The location of OSU-Cascades west Bend campus is moving forward. Oregon State University President Ed Ray made the comments in his State of the University address at the Tower Theatre Wednesday night.
"We are committed to do our best to mitigate adverse impacts, particularly in the near-campus neighborhood," Ray said.
He added if problems arise, the university will work with the parties involved to resolve the issue.
"If we meet bottlenecks to respond to responsible expansion, we will slow down the growth of campus enrollment," Ray said.
Later, in a sit down Q&A, there was a candid moment where he talked again about neighbors' concerns over the Westside campus.
"It's just odd to me that when people anticipate what might happen as a campus expands, they almost act like these are aliens from Mars," Ray said.
He went on to say that 99.9 percent of students are here to learn and grow. But it's the 1/10 of 1 percent that cause problems.
"They are not knuckleheads because they are students," Ray said. "They are knuckleheads who happen to be students. Shame on us if we don't deal with them effectively, through dispensary processes -- and we will."
Another question from the audience: "Could OSU-Cascades relocate to the north side of Bend?' (A reference to the city's mostly-empty Juniper Ridge site.)
"For the sake of consistency," Ray said, "I was asked by a reporter on the way in here tonight, and the simple answer is no."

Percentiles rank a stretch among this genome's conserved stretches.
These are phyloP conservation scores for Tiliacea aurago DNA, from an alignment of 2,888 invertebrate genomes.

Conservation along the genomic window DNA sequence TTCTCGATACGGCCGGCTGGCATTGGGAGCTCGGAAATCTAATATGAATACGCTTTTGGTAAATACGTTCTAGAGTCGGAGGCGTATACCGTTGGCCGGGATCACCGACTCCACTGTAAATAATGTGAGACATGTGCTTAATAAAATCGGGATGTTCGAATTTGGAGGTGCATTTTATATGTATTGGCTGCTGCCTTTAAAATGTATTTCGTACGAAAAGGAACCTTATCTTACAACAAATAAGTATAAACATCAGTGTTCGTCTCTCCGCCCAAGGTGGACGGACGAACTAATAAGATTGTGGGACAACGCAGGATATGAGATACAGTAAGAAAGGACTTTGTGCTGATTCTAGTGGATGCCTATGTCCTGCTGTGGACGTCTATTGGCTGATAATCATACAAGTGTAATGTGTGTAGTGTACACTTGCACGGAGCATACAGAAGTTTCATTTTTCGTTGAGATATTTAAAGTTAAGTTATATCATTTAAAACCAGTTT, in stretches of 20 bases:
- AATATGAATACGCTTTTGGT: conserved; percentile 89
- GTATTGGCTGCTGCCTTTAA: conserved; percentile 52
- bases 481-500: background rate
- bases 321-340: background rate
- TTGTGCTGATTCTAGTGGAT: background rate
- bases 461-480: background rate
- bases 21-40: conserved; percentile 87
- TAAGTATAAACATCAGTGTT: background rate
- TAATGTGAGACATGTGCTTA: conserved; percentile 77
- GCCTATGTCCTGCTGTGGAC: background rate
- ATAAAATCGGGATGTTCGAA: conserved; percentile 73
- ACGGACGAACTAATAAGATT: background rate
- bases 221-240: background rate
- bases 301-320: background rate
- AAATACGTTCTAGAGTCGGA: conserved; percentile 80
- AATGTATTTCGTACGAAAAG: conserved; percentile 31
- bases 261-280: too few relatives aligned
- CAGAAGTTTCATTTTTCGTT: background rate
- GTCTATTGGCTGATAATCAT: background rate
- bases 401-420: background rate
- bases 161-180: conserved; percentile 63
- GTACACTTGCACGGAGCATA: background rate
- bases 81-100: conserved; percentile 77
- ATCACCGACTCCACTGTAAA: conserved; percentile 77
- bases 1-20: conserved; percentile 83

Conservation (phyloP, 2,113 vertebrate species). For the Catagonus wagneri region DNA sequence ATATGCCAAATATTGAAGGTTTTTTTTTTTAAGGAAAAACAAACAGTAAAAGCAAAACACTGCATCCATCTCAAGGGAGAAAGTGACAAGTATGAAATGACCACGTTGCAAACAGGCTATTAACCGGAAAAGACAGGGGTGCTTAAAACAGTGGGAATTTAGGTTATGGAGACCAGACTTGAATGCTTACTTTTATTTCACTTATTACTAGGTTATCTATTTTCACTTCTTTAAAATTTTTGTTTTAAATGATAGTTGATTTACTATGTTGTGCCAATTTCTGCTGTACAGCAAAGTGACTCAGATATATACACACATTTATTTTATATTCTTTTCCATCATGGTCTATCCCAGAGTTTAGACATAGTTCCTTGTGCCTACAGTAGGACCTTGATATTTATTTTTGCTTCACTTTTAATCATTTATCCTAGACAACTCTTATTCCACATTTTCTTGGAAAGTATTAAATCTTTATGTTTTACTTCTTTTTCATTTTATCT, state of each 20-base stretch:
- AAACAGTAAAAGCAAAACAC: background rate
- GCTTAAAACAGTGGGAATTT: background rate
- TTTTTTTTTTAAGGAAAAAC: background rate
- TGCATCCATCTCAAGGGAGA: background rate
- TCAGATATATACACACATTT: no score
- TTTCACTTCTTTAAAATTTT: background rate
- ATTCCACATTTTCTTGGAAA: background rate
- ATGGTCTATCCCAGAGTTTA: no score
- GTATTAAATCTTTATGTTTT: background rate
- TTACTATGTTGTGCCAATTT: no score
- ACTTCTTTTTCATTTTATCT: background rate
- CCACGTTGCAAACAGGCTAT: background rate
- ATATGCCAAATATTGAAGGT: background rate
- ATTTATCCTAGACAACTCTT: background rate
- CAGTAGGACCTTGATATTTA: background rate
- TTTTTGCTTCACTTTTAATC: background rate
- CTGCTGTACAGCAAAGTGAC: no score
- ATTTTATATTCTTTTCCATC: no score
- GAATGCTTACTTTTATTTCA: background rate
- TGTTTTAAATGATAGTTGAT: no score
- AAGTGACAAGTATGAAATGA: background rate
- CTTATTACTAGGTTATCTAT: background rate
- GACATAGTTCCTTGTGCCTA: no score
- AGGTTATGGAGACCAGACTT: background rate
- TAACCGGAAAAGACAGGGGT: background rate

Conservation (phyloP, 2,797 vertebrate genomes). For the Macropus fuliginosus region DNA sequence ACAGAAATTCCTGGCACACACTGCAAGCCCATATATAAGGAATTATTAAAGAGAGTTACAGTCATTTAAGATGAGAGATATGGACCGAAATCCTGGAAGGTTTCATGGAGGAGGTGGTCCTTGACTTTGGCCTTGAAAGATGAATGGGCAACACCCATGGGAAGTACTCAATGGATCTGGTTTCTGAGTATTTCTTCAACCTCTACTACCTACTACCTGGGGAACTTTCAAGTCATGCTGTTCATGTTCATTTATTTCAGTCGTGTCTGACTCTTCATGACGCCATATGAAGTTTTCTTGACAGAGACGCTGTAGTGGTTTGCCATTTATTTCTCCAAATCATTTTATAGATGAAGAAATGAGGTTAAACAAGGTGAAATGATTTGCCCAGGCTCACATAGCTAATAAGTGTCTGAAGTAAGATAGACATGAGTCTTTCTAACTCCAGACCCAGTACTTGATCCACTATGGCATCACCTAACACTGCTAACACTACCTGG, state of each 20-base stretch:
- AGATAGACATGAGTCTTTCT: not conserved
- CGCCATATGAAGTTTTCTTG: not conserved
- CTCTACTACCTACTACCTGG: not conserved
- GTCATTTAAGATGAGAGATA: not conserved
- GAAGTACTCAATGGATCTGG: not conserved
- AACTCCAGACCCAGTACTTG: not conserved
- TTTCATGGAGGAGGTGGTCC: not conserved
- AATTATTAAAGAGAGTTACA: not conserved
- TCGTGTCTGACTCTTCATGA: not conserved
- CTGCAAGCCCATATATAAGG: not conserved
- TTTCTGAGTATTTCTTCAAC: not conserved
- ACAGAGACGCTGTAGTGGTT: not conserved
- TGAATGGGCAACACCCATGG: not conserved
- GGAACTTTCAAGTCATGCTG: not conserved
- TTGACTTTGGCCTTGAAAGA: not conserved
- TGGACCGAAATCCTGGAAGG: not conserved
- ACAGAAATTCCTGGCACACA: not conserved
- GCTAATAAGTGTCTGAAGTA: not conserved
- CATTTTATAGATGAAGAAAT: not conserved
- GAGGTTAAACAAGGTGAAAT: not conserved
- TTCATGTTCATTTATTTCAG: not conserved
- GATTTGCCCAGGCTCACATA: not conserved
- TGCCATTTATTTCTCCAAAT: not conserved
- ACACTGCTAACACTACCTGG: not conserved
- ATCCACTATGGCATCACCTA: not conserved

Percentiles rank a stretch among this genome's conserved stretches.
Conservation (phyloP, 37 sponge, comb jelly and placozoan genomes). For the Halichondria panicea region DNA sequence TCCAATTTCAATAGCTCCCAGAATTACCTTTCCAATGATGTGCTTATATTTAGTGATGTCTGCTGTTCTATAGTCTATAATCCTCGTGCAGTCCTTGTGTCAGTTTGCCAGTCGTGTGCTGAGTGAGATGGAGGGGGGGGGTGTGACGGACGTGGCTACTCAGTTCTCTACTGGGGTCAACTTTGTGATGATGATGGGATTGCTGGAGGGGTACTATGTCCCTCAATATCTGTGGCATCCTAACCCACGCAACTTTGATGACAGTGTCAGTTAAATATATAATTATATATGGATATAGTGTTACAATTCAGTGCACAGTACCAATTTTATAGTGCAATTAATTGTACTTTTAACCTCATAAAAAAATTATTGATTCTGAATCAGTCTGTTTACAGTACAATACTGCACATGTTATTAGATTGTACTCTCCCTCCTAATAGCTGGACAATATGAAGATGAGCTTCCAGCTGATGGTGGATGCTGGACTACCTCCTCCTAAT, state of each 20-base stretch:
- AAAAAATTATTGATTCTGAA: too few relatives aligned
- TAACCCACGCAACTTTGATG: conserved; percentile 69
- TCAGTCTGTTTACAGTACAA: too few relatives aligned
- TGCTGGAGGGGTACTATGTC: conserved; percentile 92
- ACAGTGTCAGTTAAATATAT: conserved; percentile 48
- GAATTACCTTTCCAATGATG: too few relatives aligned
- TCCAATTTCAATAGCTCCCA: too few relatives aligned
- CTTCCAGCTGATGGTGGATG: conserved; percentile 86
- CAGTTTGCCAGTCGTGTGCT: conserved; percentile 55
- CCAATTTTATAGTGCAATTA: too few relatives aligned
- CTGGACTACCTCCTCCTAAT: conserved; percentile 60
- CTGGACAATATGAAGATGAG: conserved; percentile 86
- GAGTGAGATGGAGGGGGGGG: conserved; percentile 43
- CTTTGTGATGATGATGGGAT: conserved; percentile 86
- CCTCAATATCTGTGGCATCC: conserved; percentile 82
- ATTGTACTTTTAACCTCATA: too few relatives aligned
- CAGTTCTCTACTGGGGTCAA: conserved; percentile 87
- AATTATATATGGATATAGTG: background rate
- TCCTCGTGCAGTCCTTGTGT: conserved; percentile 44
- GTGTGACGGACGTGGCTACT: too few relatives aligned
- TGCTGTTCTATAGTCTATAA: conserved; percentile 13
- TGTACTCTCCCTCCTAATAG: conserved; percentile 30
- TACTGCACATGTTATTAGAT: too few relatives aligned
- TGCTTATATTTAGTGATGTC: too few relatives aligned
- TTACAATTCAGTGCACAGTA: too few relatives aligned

In fact, Ray referred to his Big Apple roots when NewsChannel 21 asked about the Truth in Site group's vow to raise $50,000 and place legal obstacles in OSU-Cascades' path to build at the site it's bought.
"I grew up in New York City," he said. "So one of the things I tell people is that when somebody gets in my face, I get homesick. ... The notion that someone is going to intimidate me is a non-starter."
Ray said later during his address that he wants to see a similar community coalition as the one that began two years ago in Corvallis to address campus concerns.
"Just think of the success we could have enjoyed by collaborating more fully much earlier in our history in Corvallis," Ray said. "Bend deserves such success."
Here's more of what Ray told the audience, as provided in prepared remarks from OSU-Cascades:
Ray pledged to launch a new Collaboration Central Oregon initiative through which OSU-Cascades will work with community, public and private partners to identify and achieve educational, cultural and economic outcomes, and address campus growth concerns.
The OSU president praised the Bend community for its long-term vision in bringing higher education to Central Oregon and for its support in the evolution of OSU-Cascades to a four-year campus.
In the past two years, Gov. John Kitzhaber and the Oregon Legislature have provided key funding, he said, and more than $4.6 million in private donations has been raised to help expand the campus.
Ray addressed the concerns of some Bend residents about the growth of OSU-Cascades, emphasizing that the proposed campus site will gradually grow to an enrollment of 3,000 to 5,000 students by 2025 – but not any larger.
“At no point will there be more than 3,000 to 5,000 students on the planned 56-acre campus,” Ray said. “We will not let the campus grow any faster than we are able to address and accommodate important matters such as student housing, traffic, quality of life, sustainability and land use.